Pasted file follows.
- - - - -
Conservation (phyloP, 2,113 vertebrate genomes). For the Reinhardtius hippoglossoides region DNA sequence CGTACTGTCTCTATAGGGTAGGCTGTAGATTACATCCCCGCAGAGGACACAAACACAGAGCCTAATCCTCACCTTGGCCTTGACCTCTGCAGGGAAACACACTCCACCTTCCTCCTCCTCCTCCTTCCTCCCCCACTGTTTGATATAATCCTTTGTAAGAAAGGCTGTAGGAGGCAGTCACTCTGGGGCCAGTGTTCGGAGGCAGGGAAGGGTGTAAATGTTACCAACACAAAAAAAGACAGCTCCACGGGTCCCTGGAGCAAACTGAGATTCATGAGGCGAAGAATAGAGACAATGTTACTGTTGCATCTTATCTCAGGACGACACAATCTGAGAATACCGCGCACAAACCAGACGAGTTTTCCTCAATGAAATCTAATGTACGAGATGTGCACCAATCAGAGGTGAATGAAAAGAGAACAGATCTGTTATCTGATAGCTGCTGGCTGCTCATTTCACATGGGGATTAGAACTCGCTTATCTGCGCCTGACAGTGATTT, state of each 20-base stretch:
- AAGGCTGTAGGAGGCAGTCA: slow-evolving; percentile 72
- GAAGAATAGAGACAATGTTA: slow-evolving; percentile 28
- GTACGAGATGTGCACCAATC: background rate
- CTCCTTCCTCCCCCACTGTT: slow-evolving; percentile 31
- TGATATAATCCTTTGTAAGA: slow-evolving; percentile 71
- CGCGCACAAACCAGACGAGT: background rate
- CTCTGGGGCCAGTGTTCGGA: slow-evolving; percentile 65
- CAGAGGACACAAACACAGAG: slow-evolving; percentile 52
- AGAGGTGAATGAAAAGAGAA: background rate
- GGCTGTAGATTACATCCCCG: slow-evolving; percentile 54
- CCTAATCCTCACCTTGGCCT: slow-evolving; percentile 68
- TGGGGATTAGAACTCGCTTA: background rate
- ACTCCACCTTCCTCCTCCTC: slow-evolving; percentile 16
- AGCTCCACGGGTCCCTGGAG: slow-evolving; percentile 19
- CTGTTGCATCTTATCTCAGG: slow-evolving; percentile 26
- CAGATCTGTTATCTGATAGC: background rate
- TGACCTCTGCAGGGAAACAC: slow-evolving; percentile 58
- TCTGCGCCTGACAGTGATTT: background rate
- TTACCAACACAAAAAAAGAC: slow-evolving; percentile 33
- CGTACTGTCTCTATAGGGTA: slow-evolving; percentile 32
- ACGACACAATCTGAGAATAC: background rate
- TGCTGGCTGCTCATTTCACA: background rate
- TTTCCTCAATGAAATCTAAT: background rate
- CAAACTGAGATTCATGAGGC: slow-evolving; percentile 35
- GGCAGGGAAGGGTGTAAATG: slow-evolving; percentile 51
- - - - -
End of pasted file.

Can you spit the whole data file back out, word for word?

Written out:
Conservation (phyloP, 2,113 vertebrate genomes). For the Reinhardtius hippoglossoides region DNA sequence CGTACTGTCTCTATAGGGTAGGCTGTAGATTACATCCCCGCAGAGGACACAAACACAGAGCCTAATCCTCACCTTGGCCTTGACCTCTGCAGGGAAACACACTCCACCTTCCTCCTCCTCCTCCTTCCTCCCCCACTGTTTGATATAATCCTTTGTAAGAAAGGCTGTAGGAGGCAGTCACTCTGGGGCCAGTGTTCGGAGGCAGGGAAGGGTGTAAATGTTACCAACACAAAAAAAGACAGCTCCACGGGTCCCTGGAGCAAACTGAGATTCATGAGGCGAAGAATAGAGACAATGTTACTGTTGCATCTTATCTCAGGACGACACAATCTGAGAATACCGCGCACAAACCAGACGAGTTTTCCTCAATGAAATCTAATGTACGAGATGTGCACCAATCAGAGGTGAATGAAAAGAGAACAGATCTGTTATCTGATAGCTGCTGGCTGCTCATTTCACATGGGGATTAGAACTCGCTTATCTGCGCCTGACAGTGATTT, state of each 20-base stretch:
- AAGGCTGTAGGAGGCAGTCA: slow-evolving; percentile 72
- GAAGAATAGAGACAATGTTA: slow-evolving; percentile 28
- GTACGAGATGTGCACCAATC: background rate
- CTCCTTCCTCCCCCACTGTT: slow-evolving; percentile 31
- TGATATAATCCTTTGTAAGA: slow-evolving; percentile 71
- CGCGCACAAACCAGACGAGT: background rate
- CTCTGGGGCCAGTGTTCGGA: slow-evolving; percentile 65
- CAGAGGACACAAACACAGAG: slow-evolving; percentile 52
- AGAGGTGAATGAAAAGAGAA: background rate
- GGCTGTAGATTACATCCCCG: slow-evolving; percentile 54
- CCTAATCCTCACCTTGGCCT: slow-evolving; percentile 68
- TGGGGATTAGAACTCGCTTA: background rate
- ACTCCACCTTCCTCCTCCTC: slow-evolving; percentile 16
- AGCTCCACGGGTCCCTGGAG: slow-evolving; percentile 19
- CTGTTGCATCTTATCTCAGG: slow-evolving; percentile 26
- CAGATCTGTTATCTGATAGC: background rate
- TGACCTCTGCAGGGAAACAC: slow-evolving; percentile 58
- TCTGCGCCTGACAGTGATTT: background rate
- TTACCAACACAAAAAAAGAC: slow-evolving; percentile 33
- CGTACTGTCTCTATAGGGTA: slow-evolving; percentile 32
- ACGACACAATCTGAGAATAC: background rate
- TGCTGGCTGCTCATTTCACA: background rate
- TTTCCTCAATGAAATCTAAT: background rate
- CAAACTGAGATTCATGAGGC: slow-evolving; percentile 35
- GGCAGGGAAGGGTGTAAATG: slow-evolving; percentile 51